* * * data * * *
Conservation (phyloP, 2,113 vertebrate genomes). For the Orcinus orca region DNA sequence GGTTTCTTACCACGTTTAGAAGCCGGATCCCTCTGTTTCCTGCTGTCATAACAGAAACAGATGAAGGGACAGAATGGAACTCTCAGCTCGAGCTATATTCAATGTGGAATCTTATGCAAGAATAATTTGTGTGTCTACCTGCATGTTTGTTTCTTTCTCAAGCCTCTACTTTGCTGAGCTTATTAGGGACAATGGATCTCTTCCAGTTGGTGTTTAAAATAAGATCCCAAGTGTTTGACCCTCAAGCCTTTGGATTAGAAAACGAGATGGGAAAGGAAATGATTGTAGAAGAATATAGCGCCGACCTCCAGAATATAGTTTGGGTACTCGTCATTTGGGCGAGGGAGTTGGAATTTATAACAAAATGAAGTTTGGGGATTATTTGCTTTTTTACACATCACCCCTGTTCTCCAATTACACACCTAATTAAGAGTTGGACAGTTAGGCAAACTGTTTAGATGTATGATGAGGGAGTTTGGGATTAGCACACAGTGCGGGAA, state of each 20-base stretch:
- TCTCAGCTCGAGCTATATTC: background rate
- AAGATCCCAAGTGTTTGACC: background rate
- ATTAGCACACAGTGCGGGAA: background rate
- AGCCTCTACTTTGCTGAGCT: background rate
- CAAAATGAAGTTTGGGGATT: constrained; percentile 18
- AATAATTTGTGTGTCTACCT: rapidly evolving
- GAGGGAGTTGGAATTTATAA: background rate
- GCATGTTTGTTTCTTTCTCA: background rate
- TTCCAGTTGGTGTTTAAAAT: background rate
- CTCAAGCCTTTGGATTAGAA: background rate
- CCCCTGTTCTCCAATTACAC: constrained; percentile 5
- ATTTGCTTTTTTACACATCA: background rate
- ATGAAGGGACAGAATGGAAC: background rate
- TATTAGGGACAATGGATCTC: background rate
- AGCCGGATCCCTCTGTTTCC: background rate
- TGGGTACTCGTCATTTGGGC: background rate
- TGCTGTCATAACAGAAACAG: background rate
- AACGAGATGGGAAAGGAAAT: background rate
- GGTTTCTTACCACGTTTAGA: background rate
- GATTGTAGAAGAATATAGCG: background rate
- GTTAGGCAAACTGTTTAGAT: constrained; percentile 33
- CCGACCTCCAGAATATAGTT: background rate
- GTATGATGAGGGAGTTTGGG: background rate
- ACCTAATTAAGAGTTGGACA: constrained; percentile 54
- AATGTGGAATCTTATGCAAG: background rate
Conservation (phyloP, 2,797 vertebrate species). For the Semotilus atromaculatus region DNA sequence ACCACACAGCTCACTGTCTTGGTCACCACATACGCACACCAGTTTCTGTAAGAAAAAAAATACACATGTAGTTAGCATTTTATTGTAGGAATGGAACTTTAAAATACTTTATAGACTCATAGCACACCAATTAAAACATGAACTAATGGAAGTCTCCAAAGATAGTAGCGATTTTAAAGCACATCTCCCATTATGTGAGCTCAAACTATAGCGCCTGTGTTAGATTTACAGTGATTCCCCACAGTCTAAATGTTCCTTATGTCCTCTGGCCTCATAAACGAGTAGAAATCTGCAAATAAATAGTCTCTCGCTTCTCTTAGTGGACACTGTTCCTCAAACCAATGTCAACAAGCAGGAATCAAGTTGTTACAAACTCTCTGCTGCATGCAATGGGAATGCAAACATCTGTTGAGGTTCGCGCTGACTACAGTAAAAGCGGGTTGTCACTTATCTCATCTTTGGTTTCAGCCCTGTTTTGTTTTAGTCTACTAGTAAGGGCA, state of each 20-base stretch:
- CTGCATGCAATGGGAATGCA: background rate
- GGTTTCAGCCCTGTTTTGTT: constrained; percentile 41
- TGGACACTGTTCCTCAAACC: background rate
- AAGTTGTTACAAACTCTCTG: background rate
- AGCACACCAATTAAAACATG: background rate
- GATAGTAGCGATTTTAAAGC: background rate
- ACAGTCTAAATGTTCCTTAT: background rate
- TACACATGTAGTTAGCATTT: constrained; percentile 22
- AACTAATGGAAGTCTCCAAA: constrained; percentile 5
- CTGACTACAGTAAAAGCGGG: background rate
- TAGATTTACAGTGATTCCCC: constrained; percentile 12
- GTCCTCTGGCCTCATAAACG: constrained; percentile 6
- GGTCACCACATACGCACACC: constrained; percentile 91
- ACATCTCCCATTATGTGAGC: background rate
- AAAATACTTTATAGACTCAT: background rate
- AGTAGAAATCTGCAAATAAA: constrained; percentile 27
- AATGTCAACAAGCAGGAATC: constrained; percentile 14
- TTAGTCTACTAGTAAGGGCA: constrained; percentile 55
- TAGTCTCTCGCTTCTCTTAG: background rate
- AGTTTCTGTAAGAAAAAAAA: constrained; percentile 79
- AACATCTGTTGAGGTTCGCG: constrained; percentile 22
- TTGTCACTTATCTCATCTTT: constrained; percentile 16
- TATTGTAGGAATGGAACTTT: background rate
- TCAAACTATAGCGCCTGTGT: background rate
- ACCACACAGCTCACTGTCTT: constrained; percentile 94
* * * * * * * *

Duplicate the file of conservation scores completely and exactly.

Conservation (phyloP, 2,113 vertebrate genomes). For the Orcinus orca region DNA sequence GGTTTCTTACCACGTTTAGAAGCCGGATCCCTCTGTTTCCTGCTGTCATAACAGAAACAGATGAAGGGACAGAATGGAACTCTCAGCTCGAGCTATATTCAATGTGGAATCTTATGCAAGAATAATTTGTGTGTCTACCTGCATGTTTGTTTCTTTCTCAAGCCTCTACTTTGCTGAGCTTATTAGGGACAATGGATCTCTTCCAGTTGGTGTTTAAAATAAGATCCCAAGTGTTTGACCCTCAAGCCTTTGGATTAGAAAACGAGATGGGAAAGGAAATGATTGTAGAAGAATATAGCGCCGACCTCCAGAATATAGTTTGGGTACTCGTCATTTGGGCGAGGGAGTTGGAATTTATAACAAAATGAAGTTTGGGGATTATTTGCTTTTTTACACATCACCCCTGTTCTCCAATTACACACCTAATTAAGAGTTGGACAGTTAGGCAAACTGTTTAGATGTATGATGAGGGAGTTTGGGATTAGCACACAGTGCGGGAA, state of each 20-base stretch:
- TCTCAGCTCGAGCTATATTC: background rate
- AAGATCCCAAGTGTTTGACC: background rate
- ATTAGCACACAGTGCGGGAA: background rate
- AGCCTCTACTTTGCTGAGCT: background rate
- CAAAATGAAGTTTGGGGATT: constrained; percentile 18
- AATAATTTGTGTGTCTACCT: rapidly evolving
- GAGGGAGTTGGAATTTATAA: background rate
- GCATGTTTGTTTCTTTCTCA: background rate
- TTCCAGTTGGTGTTTAAAAT: background rate
- CTCAAGCCTTTGGATTAGAA: background rate
- CCCCTGTTCTCCAATTACAC: constrained; percentile 5
- ATTTGCTTTTTTACACATCA: background rate
- ATGAAGGGACAGAATGGAAC: background rate
- TATTAGGGACAATGGATCTC: background rate
- AGCCGGATCCCTCTGTTTCC: background rate
- TGGGTACTCGTCATTTGGGC: background rate
- TGCTGTCATAACAGAAACAG: background rate
- AACGAGATGGGAAAGGAAAT: background rate
- GGTTTCTTACCACGTTTAGA: background rate
- GATTGTAGAAGAATATAGCG: background rate
- GTTAGGCAAACTGTTTAGAT: constrained; percentile 33
- CCGACCTCCAGAATATAGTT: background rate
- GTATGATGAGGGAGTTTGGG: background rate
- ACCTAATTAAGAGTTGGACA: constrained; percentile 54
- AATGTGGAATCTTATGCAAG: background rate
Conservation (phyloP, 2,797 vertebrate species). For the Semotilus atromaculatus region DNA sequence ACCACACAGCTCACTGTCTTGGTCACCACATACGCACACCAGTTTCTGTAAGAAAAAAAATACACATGTAGTTAGCATTTTATTGTAGGAATGGAACTTTAAAATACTTTATAGACTCATAGCACACCAATTAAAACATGAACTAATGGAAGTCTCCAAAGATAGTAGCGATTTTAAAGCACATCTCCCATTATGTGAGCTCAAACTATAGCGCCTGTGTTAGATTTACAGTGATTCCCCACAGTCTAAATGTTCCTTATGTCCTCTGGCCTCATAAACGAGTAGAAATCTGCAAATAAATAGTCTCTCGCTTCTCTTAGTGGACACTGTTCCTCAAACCAATGTCAACAAGCAGGAATCAAGTTGTTACAAACTCTCTGCTGCATGCAATGGGAATGCAAACATCTGTTGAGGTTCGCGCTGACTACAGTAAAAGCGGGTTGTCACTTATCTCATCTTTGGTTTCAGCCCTGTTTTGTTTTAGTCTACTAGTAAGGGCA, state of each 20-base stretch:
- CTGCATGCAATGGGAATGCA: background rate
- GGTTTCAGCCCTGTTTTGTT: constrained; percentile 41
- TGGACACTGTTCCTCAAACC: background rate
- AAGTTGTTACAAACTCTCTG: background rate
- AGCACACCAATTAAAACATG: background rate
- GATAGTAGCGATTTTAAAGC: background rate
- ACAGTCTAAATGTTCCTTAT: background rate
- TACACATGTAGTTAGCATTT: constrained; percentile 22
- AACTAATGGAAGTCTCCAAA: constrained; percentile 5
- CTGACTACAGTAAAAGCGGG: background rate
- TAGATTTACAGTGATTCCCC: constrained; percentile 12
- GTCCTCTGGCCTCATAAACG: constrained; percentile 6
- GGTCACCACATACGCACACC: constrained; percentile 91
- ACATCTCCCATTATGTGAGC: background rate
- AAAATACTTTATAGACTCAT: background rate
- AGTAGAAATCTGCAAATAAA: constrained; percentile 27
- AATGTCAACAAGCAGGAATC: constrained; percentile 14
- TTAGTCTACTAGTAAGGGCA: constrained; percentile 55
- TAGTCTCTCGCTTCTCTTAG: background rate
- AGTTTCTGTAAGAAAAAAAA: constrained; percentile 79
- AACATCTGTTGAGGTTCGCG: constrained; percentile 22
- TTGTCACTTATCTCATCTTT: constrained; percentile 16
- TATTGTAGGAATGGAACTTT: background rate
- TCAAACTATAGCGCCTGTGT: background rate
- ACCACACAGCTCACTGTCTT: constrained; percentile 94